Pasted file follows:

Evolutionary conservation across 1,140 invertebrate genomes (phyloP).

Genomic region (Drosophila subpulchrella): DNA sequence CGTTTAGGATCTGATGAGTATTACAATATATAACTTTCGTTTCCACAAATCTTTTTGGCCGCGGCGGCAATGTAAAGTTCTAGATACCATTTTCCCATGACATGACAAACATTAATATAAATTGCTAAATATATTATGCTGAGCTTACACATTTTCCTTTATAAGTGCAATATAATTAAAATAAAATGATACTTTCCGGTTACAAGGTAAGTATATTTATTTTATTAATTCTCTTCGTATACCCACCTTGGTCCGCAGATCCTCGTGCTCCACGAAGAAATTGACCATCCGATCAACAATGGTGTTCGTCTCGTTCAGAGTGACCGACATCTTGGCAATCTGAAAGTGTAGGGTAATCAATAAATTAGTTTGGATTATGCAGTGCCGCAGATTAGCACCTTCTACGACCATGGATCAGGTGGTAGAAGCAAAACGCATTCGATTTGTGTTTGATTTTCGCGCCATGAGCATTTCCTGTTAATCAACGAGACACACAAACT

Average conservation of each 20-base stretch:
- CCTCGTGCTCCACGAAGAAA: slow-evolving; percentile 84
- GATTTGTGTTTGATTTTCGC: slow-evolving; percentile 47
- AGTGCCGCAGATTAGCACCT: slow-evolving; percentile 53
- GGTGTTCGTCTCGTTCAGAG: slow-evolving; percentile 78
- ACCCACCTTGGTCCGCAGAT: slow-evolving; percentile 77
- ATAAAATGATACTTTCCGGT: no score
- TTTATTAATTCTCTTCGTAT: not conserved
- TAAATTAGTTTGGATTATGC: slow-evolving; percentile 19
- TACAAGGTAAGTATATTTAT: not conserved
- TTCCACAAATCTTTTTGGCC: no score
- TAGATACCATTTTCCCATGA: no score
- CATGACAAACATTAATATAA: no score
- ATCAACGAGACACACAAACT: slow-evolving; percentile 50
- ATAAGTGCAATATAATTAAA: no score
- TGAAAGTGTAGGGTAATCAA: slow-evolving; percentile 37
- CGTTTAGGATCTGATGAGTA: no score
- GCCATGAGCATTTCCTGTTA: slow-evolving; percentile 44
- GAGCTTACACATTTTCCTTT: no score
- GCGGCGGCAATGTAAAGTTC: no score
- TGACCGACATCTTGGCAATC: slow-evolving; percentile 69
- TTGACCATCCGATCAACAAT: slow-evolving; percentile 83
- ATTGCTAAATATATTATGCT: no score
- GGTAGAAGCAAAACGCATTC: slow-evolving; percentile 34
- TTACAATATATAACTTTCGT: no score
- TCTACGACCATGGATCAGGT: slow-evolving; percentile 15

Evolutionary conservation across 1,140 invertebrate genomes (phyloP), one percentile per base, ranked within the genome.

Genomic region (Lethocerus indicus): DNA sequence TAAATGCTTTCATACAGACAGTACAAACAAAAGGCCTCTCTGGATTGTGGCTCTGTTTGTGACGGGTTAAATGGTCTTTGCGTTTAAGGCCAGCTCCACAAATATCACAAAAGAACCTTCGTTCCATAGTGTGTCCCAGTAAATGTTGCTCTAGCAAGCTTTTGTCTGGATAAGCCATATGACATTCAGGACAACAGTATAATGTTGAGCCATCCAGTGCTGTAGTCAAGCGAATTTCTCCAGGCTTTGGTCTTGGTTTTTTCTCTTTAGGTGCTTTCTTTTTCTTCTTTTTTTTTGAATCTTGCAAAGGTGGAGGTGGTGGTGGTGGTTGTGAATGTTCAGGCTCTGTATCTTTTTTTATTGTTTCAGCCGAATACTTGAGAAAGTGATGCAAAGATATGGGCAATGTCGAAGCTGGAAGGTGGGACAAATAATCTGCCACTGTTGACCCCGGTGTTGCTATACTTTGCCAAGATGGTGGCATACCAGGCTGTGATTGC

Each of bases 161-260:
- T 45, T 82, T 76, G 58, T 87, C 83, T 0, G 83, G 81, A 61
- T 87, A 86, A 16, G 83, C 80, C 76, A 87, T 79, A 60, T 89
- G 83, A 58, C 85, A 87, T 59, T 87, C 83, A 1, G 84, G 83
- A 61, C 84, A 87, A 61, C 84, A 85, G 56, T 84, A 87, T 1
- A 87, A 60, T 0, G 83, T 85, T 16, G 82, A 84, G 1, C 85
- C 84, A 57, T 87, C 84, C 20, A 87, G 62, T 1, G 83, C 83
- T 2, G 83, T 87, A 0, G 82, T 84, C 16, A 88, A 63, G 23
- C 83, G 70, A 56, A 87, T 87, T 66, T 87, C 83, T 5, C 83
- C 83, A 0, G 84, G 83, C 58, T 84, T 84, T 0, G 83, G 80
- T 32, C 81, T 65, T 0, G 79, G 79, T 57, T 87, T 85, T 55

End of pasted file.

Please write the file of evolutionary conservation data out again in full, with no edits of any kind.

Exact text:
Evolutionary conservation across 1,140 invertebrate genomes (phyloP).

Genomic region (Drosophila subpulchrella): DNA sequence CGTTTAGGATCTGATGAGTATTACAATATATAACTTTCGTTTCCACAAATCTTTTTGGCCGCGGCGGCAATGTAAAGTTCTAGATACCATTTTCCCATGACATGACAAACATTAATATAAATTGCTAAATATATTATGCTGAGCTTACACATTTTCCTTTATAAGTGCAATATAATTAAAATAAAATGATACTTTCCGGTTACAAGGTAAGTATATTTATTTTATTAATTCTCTTCGTATACCCACCTTGGTCCGCAGATCCTCGTGCTCCACGAAGAAATTGACCATCCGATCAACAATGGTGTTCGTCTCGTTCAGAGTGACCGACATCTTGGCAATCTGAAAGTGTAGGGTAATCAATAAATTAGTTTGGATTATGCAGTGCCGCAGATTAGCACCTTCTACGACCATGGATCAGGTGGTAGAAGCAAAACGCATTCGATTTGTGTTTGATTTTCGCGCCATGAGCATTTCCTGTTAATCAACGAGACACACAAACT

Average conservation of each 20-base stretch:
- CCTCGTGCTCCACGAAGAAA: slow-evolving; percentile 84
- GATTTGTGTTTGATTTTCGC: slow-evolving; percentile 47
- AGTGCCGCAGATTAGCACCT: slow-evolving; percentile 53
- GGTGTTCGTCTCGTTCAGAG: slow-evolving; percentile 78
- ACCCACCTTGGTCCGCAGAT: slow-evolving; percentile 77
- ATAAAATGATACTTTCCGGT: no score
- TTTATTAATTCTCTTCGTAT: not conserved
- TAAATTAGTTTGGATTATGC: slow-evolving; percentile 19
- TACAAGGTAAGTATATTTAT: not conserved
- TTCCACAAATCTTTTTGGCC: no score
- TAGATACCATTTTCCCATGA: no score
- CATGACAAACATTAATATAA: no score
- ATCAACGAGACACACAAACT: slow-evolving; percentile 50
- ATAAGTGCAATATAATTAAA: no score
- TGAAAGTGTAGGGTAATCAA: slow-evolving; percentile 37
- CGTTTAGGATCTGATGAGTA: no score
- GCCATGAGCATTTCCTGTTA: slow-evolving; percentile 44
- GAGCTTACACATTTTCCTTT: no score
- GCGGCGGCAATGTAAAGTTC: no score
- TGACCGACATCTTGGCAATC: slow-evolving; percentile 69
- TTGACCATCCGATCAACAAT: slow-evolving; percentile 83
- ATTGCTAAATATATTATGCT: no score
- GGTAGAAGCAAAACGCATTC: slow-evolving; percentile 34
- TTACAATATATAACTTTCGT: no score
- TCTACGACCATGGATCAGGT: slow-evolving; percentile 15

Evolutionary conservation across 1,140 invertebrate genomes (phyloP), one percentile per base, ranked within the genome.

Genomic region (Lethocerus indicus): DNA sequence TAAATGCTTTCATACAGACAGTACAAACAAAAGGCCTCTCTGGATTGTGGCTCTGTTTGTGACGGGTTAAATGGTCTTTGCGTTTAAGGCCAGCTCCACAAATATCACAAAAGAACCTTCGTTCCATAGTGTGTCCCAGTAAATGTTGCTCTAGCAAGCTTTTGTCTGGATAAGCCATATGACATTCAGGACAACAGTATAATGTTGAGCCATCCAGTGCTGTAGTCAAGCGAATTTCTCCAGGCTTTGGTCTTGGTTTTTTCTCTTTAGGTGCTTTCTTTTTCTTCTTTTTTTTTGAATCTTGCAAAGGTGGAGGTGGTGGTGGTGGTTGTGAATGTTCAGGCTCTGTATCTTTTTTTATTGTTTCAGCCGAATACTTGAGAAAGTGATGCAAAGATATGGGCAATGTCGAAGCTGGAAGGTGGGACAAATAATCTGCCACTGTTGACCCCGGTGTTGCTATACTTTGCCAAGATGGTGGCATACCAGGCTGTGATTGC

Each of bases 161-260:
- T 45, T 82, T 76, G 58, T 87, C 83, T 0, G 83, G 81, A 61
- T 87, A 86, A 16, G 83, C 80, C 76, A 87, T 79, A 60, T 89
- G 83, A 58, C 85, A 87, T 59, T 87, C 83, A 1, G 84, G 83
- A 61, C 84, A 87, A 61, C 84, A 85, G 56, T 84, A 87, T 1
- A 87, A 60, T 0, G 83, T 85, T 16, G 82, A 84, G 1, C 85
- C 84, A 57, T 87, C 84, C 20, A 87, G 62, T 1, G 83, C 83
- T 2, G 83, T 87, A 0, G 82, T 84, C 16, A 88, A 63, G 23
- C 83, G 70, A 56, A 87, T 87, T 66, T 87, C 83, T 5, C 83
- C 83, A 0, G 84, G 83, C 58, T 84, T 84, T 0, G 83, G 80
- T 32, C 81, T 65, T 0, G 79, G 79, T 57, T 87, T 85, T 55